if command == '/hi': telegram_bot.sendMessage (chat_id, str("Hi Parimal!! Welcome to Learn Electronics")) elif command == '/time': telegram_bot.sendMessage(chat_id, str(now.hour)+str(":")+str(now.minute)) elif command == '/file': telegram_bot.sendDocument(chat_id, document=open('/home/pi/Desktop/fire_sms.py')) elif command == '/picture': telegram_bot.sendDocument(chat_id, document=open('/home/pi/Desktop/OpGL/3d-model.png'))
The above piece of code executes the actions for the specified commands. If the command received is :
'hi' - The sendMessage function sends the specified message to the Telegram Bot with the mentioned chat id.
'time' - The sendMessage function displays the current time in the format Hours and Minutes in the Telegram Bot.
'file' - The sendDocument function shares the selected file with Telegram Bot.
'image' - The sendDocument function shares the chosen image with the Telegram Bot.
The sendMessage and sendDocument functions are present in the telepot module. The chat id must be specified for both the functions and the path of the file or image must be provided in the sendDocument function.
telegram_bot = telepot.Bot('Your-API-Token-For-The-Bot')
The telegram_bot variable is initialized, and a channel is created between the Raspberry Pi and Telegram Bot by entering the Auth token given by BotFather.
MessageLoop(telegram_bot, action).run_as_thread() print 'Lets have a chat session...' while 1: time.sleep(10)
Now the message loop function is defined and made to run as a thread. After the thread is established, we can send any number of messages and communicate with the Raspberry Pi. To make it run forever, an infinite while loop is inserted with a sleep time of 10 seconds.
The complete code looks as follows -
import time, datetime import telepot from telepot.loop import MessageLoop now = datetime.datetime.now() def action(msg): chat_id = msg['chat']['id'] command = msg['text'] print 'Received: %s' % command if command == '/hi': telegram_bot.sendMessage (chat_id, str("Hi Parimal!! Welcome to Learn Electronics")) elif command == '/time': telegram_bot.sendMessage(chat_id, str(now.hour)+str(":")+str(now.minute)) elif command == '/file': telegram_bot.sendDocument(chat_id, document=open('/home/pi/Desktop/fire_sms.py')) elif command == '/picture': telegram_bot.sendDocument(chat_id, document=open('/home/pi/Desktop/OpGL/3d-model.png')) telegram_bot = telepot.Bot('Your-API-Token-For-The-Bot') MessageLoop(telegram_bot, action).run_as_thread() print 'Lets have a chat session...' while 1: time.sleep(10)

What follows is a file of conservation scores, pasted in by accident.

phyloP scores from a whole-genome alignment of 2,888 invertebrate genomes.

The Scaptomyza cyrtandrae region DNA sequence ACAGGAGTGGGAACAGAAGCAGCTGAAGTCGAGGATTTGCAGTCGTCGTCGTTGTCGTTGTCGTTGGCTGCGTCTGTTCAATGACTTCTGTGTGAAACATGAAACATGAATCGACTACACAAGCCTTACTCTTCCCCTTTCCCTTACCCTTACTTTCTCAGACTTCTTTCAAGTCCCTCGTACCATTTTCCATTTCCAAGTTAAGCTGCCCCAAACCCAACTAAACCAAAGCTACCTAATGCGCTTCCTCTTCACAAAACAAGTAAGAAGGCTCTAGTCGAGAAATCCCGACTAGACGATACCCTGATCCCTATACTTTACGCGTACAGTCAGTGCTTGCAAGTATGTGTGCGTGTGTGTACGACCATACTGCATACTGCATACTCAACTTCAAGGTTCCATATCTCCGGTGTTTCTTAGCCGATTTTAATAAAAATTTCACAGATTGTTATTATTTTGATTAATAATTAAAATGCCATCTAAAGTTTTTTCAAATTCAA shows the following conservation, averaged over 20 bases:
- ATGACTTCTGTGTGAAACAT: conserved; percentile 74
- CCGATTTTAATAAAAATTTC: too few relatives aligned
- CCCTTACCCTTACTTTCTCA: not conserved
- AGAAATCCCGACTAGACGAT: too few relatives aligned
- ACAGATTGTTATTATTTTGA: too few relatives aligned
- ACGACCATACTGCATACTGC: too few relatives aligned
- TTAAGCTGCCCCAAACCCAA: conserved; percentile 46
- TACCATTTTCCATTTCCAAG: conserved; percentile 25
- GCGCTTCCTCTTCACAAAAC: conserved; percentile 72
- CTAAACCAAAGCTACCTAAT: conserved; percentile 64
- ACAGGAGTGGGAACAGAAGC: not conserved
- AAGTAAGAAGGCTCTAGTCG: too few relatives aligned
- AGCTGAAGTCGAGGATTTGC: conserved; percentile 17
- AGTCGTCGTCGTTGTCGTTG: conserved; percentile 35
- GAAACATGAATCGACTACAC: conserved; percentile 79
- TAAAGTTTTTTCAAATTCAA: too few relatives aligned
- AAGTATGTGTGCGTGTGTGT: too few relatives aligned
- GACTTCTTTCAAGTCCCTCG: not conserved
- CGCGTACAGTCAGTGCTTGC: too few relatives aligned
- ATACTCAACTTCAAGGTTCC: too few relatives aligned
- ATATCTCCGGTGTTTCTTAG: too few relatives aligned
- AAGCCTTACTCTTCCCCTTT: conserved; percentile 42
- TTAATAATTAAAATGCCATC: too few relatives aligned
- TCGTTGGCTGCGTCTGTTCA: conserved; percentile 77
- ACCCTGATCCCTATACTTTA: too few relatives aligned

Download the complete code here.
Note: Please change the file format to .py(python file) format before you upload the code to the Raspberry Pi.
The SD card is inserted into the Raspberry Pi and is powered up. It connects to the computer through Wi-Fi.
The code is written in a notepad and is saved with an extension .py which specifies that it is a python code file.
Open the SSN(Secure Socket Shell) terminal and enter the name of the python code file saved. Now start sending your commands from the telegram Bot created. The Raspberry Pi executes your commands and gives the required response. This way, we can share text and files by using Telegram with Raspberry Pi.
Thus, the Raspberry Pi answering the given commands is shown in the above image. The specified responses are achieved. The back end execution of the code at the SSN terminal is shown below.
Watch the video attached for a more firm approach.
Video By - Sai Parimal
The open-source Linux operating system of Raspberry Pi makes it handier in many #IoT projects. It is now widely used in Home and industrial #automation and also in the manufacture of many commercial products. We hope this was fun and interesting. Changes can be made to the code to execute many new commands. Do try them and know what all you can do with this tiny interesting device - The Raspberry Pi.